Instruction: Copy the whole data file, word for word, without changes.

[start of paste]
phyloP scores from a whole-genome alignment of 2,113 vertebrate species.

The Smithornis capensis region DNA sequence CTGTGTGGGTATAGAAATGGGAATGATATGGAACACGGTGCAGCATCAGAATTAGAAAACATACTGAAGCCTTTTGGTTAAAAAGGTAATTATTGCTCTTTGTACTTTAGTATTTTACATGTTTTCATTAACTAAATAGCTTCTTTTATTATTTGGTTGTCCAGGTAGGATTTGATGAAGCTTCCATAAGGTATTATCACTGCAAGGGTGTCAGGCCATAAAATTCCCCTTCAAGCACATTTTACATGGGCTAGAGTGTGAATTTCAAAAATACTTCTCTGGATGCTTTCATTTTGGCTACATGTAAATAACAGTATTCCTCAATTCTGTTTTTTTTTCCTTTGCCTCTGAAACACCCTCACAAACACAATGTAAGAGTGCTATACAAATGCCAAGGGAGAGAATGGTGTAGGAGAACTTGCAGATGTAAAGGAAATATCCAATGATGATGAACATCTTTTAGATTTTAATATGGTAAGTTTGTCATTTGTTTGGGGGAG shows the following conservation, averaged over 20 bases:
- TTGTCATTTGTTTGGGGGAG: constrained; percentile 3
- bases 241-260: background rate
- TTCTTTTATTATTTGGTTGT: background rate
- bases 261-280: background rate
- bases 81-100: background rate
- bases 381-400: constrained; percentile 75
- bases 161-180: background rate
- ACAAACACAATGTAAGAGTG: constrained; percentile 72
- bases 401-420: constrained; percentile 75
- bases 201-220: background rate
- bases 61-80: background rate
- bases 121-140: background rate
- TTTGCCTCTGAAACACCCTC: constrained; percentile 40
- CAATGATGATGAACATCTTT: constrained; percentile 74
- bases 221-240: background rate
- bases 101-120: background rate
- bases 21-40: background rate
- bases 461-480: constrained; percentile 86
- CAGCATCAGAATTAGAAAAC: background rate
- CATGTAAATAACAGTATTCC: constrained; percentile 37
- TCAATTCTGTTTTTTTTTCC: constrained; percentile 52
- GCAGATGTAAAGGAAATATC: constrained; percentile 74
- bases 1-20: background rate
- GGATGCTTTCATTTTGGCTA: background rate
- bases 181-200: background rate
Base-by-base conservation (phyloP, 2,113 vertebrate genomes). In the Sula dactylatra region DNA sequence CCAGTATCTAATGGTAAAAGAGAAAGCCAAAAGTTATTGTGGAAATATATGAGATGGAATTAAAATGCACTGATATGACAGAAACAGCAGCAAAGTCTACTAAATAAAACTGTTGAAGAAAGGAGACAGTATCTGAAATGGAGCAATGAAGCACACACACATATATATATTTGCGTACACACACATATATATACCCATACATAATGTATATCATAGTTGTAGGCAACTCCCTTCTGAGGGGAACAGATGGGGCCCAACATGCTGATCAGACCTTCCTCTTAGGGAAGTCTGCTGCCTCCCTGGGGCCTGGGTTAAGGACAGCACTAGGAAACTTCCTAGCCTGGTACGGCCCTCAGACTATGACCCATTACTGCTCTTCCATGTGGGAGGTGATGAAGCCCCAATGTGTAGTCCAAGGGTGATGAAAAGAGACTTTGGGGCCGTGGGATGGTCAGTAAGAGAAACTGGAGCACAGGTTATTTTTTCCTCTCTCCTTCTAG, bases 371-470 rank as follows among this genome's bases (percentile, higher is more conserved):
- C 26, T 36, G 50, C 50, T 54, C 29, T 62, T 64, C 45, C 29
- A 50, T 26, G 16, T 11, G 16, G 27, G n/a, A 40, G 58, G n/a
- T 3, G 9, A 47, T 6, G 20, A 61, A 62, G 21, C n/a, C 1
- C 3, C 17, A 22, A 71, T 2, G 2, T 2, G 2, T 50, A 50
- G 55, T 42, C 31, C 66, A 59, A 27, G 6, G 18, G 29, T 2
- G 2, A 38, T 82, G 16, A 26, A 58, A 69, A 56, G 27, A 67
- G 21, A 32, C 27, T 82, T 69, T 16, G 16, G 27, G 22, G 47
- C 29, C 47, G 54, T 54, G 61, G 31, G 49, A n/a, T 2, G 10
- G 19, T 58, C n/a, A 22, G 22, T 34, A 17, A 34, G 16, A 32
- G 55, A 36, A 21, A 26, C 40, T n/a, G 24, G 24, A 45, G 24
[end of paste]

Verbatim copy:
phyloP scores from a whole-genome alignment of 2,113 vertebrate species.

The Smithornis capensis region DNA sequence CTGTGTGGGTATAGAAATGGGAATGATATGGAACACGGTGCAGCATCAGAATTAGAAAACATACTGAAGCCTTTTGGTTAAAAAGGTAATTATTGCTCTTTGTACTTTAGTATTTTACATGTTTTCATTAACTAAATAGCTTCTTTTATTATTTGGTTGTCCAGGTAGGATTTGATGAAGCTTCCATAAGGTATTATCACTGCAAGGGTGTCAGGCCATAAAATTCCCCTTCAAGCACATTTTACATGGGCTAGAGTGTGAATTTCAAAAATACTTCTCTGGATGCTTTCATTTTGGCTACATGTAAATAACAGTATTCCTCAATTCTGTTTTTTTTTCCTTTGCCTCTGAAACACCCTCACAAACACAATGTAAGAGTGCTATACAAATGCCAAGGGAGAGAATGGTGTAGGAGAACTTGCAGATGTAAAGGAAATATCCAATGATGATGAACATCTTTTAGATTTTAATATGGTAAGTTTGTCATTTGTTTGGGGGAG shows the following conservation, averaged over 20 bases:
- TTGTCATTTGTTTGGGGGAG: constrained; percentile 3
- bases 241-260: background rate
- TTCTTTTATTATTTGGTTGT: background rate
- bases 261-280: background rate
- bases 81-100: background rate
- bases 381-400: constrained; percentile 75
- bases 161-180: background rate
- ACAAACACAATGTAAGAGTG: constrained; percentile 72
- bases 401-420: constrained; percentile 75
- bases 201-220: background rate
- bases 61-80: background rate
- bases 121-140: background rate
- TTTGCCTCTGAAACACCCTC: constrained; percentile 40
- CAATGATGATGAACATCTTT: constrained; percentile 74
- bases 221-240: background rate
- bases 101-120: background rate
- bases 21-40: background rate
- bases 461-480: constrained; percentile 86
- CAGCATCAGAATTAGAAAAC: background rate
- CATGTAAATAACAGTATTCC: constrained; percentile 37
- TCAATTCTGTTTTTTTTTCC: constrained; percentile 52
- GCAGATGTAAAGGAAATATC: constrained; percentile 74
- bases 1-20: background rate
- GGATGCTTTCATTTTGGCTA: background rate
- bases 181-200: background rate
Base-by-base conservation (phyloP, 2,113 vertebrate genomes). In the Sula dactylatra region DNA sequence CCAGTATCTAATGGTAAAAGAGAAAGCCAAAAGTTATTGTGGAAATATATGAGATGGAATTAAAATGCACTGATATGACAGAAACAGCAGCAAAGTCTACTAAATAAAACTGTTGAAGAAAGGAGACAGTATCTGAAATGGAGCAATGAAGCACACACACATATATATATTTGCGTACACACACATATATATACCCATACATAATGTATATCATAGTTGTAGGCAACTCCCTTCTGAGGGGAACAGATGGGGCCCAACATGCTGATCAGACCTTCCTCTTAGGGAAGTCTGCTGCCTCCCTGGGGCCTGGGTTAAGGACAGCACTAGGAAACTTCCTAGCCTGGTACGGCCCTCAGACTATGACCCATTACTGCTCTTCCATGTGGGAGGTGATGAAGCCCCAATGTGTAGTCCAAGGGTGATGAAAAGAGACTTTGGGGCCGTGGGATGGTCAGTAAGAGAAACTGGAGCACAGGTTATTTTTTCCTCTCTCCTTCTAG, bases 371-470 rank as follows among this genome's bases (percentile, higher is more conserved):
- C 26, T 36, G 50, C 50, T 54, C 29, T 62, T 64, C 45, C 29
- A 50, T 26, G 16, T 11, G 16, G 27, G n/a, A 40, G 58, G n/a
- T 3, G 9, A 47, T 6, G 20, A 61, A 62, G 21, C n/a, C 1
- C 3, C 17, A 22, A 71, T 2, G 2, T 2, G 2, T 50, A 50
- G 55, T 42, C 31, C 66, A 59, A 27, G 6, G 18, G 29, T 2
- G 2, A 38, T 82, G 16, A 26, A 58, A 69, A 56, G 27, A 67
- G 21, A 32, C 27, T 82, T 69, T 16, G 16, G 27, G 22, G 47
- C 29, C 47, G 54, T 54, G 61, G 31, G 49, A n/a, T 2, G 10
- G 19, T 58, C n/a, A 22, G 22, T 34, A 17, A 34, G 16, A 32
- G 55, A 36, A 21, A 26, C 40, T n/a, G 24, G 24, A 45, G 24